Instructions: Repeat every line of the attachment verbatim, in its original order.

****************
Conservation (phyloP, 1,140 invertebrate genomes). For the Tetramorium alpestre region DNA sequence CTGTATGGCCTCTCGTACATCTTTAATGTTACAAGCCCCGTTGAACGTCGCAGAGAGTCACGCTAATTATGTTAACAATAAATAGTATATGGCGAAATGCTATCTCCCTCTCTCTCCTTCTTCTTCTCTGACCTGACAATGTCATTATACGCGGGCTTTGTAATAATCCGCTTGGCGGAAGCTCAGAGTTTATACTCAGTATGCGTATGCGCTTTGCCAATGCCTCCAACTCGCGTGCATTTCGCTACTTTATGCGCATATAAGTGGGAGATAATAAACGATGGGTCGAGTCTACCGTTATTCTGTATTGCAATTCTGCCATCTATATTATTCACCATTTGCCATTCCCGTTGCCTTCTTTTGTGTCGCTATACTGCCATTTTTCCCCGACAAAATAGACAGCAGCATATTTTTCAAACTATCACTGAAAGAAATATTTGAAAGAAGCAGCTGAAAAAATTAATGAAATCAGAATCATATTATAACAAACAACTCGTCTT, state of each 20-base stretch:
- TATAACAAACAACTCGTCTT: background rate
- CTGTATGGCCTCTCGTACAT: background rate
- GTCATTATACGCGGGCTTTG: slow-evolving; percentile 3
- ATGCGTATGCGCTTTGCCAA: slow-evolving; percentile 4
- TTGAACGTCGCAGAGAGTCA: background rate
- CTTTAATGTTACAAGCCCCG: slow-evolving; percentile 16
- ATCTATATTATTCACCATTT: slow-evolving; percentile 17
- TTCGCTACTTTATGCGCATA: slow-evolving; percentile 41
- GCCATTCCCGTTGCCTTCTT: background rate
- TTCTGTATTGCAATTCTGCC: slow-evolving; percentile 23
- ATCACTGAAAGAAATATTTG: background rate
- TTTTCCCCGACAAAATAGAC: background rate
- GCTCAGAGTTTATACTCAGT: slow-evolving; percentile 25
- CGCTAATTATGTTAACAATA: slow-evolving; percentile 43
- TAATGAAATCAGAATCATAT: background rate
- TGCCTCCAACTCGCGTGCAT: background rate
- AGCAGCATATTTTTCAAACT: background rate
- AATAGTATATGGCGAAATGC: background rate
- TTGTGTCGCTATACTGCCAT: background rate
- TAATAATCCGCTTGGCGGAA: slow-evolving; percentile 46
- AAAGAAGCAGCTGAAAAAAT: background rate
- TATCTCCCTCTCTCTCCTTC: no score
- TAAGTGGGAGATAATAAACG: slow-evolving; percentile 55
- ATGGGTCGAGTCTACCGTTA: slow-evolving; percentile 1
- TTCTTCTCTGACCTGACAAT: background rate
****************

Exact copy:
Conservation (phyloP, 1,140 invertebrate genomes). For the Tetramorium alpestre region DNA sequence CTGTATGGCCTCTCGTACATCTTTAATGTTACAAGCCCCGTTGAACGTCGCAGAGAGTCACGCTAATTATGTTAACAATAAATAGTATATGGCGAAATGCTATCTCCCTCTCTCTCCTTCTTCTTCTCTGACCTGACAATGTCATTATACGCGGGCTTTGTAATAATCCGCTTGGCGGAAGCTCAGAGTTTATACTCAGTATGCGTATGCGCTTTGCCAATGCCTCCAACTCGCGTGCATTTCGCTACTTTATGCGCATATAAGTGGGAGATAATAAACGATGGGTCGAGTCTACCGTTATTCTGTATTGCAATTCTGCCATCTATATTATTCACCATTTGCCATTCCCGTTGCCTTCTTTTGTGTCGCTATACTGCCATTTTTCCCCGACAAAATAGACAGCAGCATATTTTTCAAACTATCACTGAAAGAAATATTTGAAAGAAGCAGCTGAAAAAATTAATGAAATCAGAATCATATTATAACAAACAACTCGTCTT, state of each 20-base stretch:
- TATAACAAACAACTCGTCTT: background rate
- CTGTATGGCCTCTCGTACAT: background rate
- GTCATTATACGCGGGCTTTG: slow-evolving; percentile 3
- ATGCGTATGCGCTTTGCCAA: slow-evolving; percentile 4
- TTGAACGTCGCAGAGAGTCA: background rate
- CTTTAATGTTACAAGCCCCG: slow-evolving; percentile 16
- ATCTATATTATTCACCATTT: slow-evolving; percentile 17
- TTCGCTACTTTATGCGCATA: slow-evolving; percentile 41
- GCCATTCCCGTTGCCTTCTT: background rate
- TTCTGTATTGCAATTCTGCC: slow-evolving; percentile 23
- ATCACTGAAAGAAATATTTG: background rate
- TTTTCCCCGACAAAATAGAC: background rate
- GCTCAGAGTTTATACTCAGT: slow-evolving; percentile 25
- CGCTAATTATGTTAACAATA: slow-evolving; percentile 43
- TAATGAAATCAGAATCATAT: background rate
- TGCCTCCAACTCGCGTGCAT: background rate
- AGCAGCATATTTTTCAAACT: background rate
- AATAGTATATGGCGAAATGC: background rate
- TTGTGTCGCTATACTGCCAT: background rate
- TAATAATCCGCTTGGCGGAA: slow-evolving; percentile 46
- AAAGAAGCAGCTGAAAAAAT: background rate
- TATCTCCCTCTCTCTCCTTC: no score
- TAAGTGGGAGATAATAAACG: slow-evolving; percentile 55
- ATGGGTCGAGTCTACCGTTA: slow-evolving; percentile 1
- TTCTTCTCTGACCTGACAAT: background rate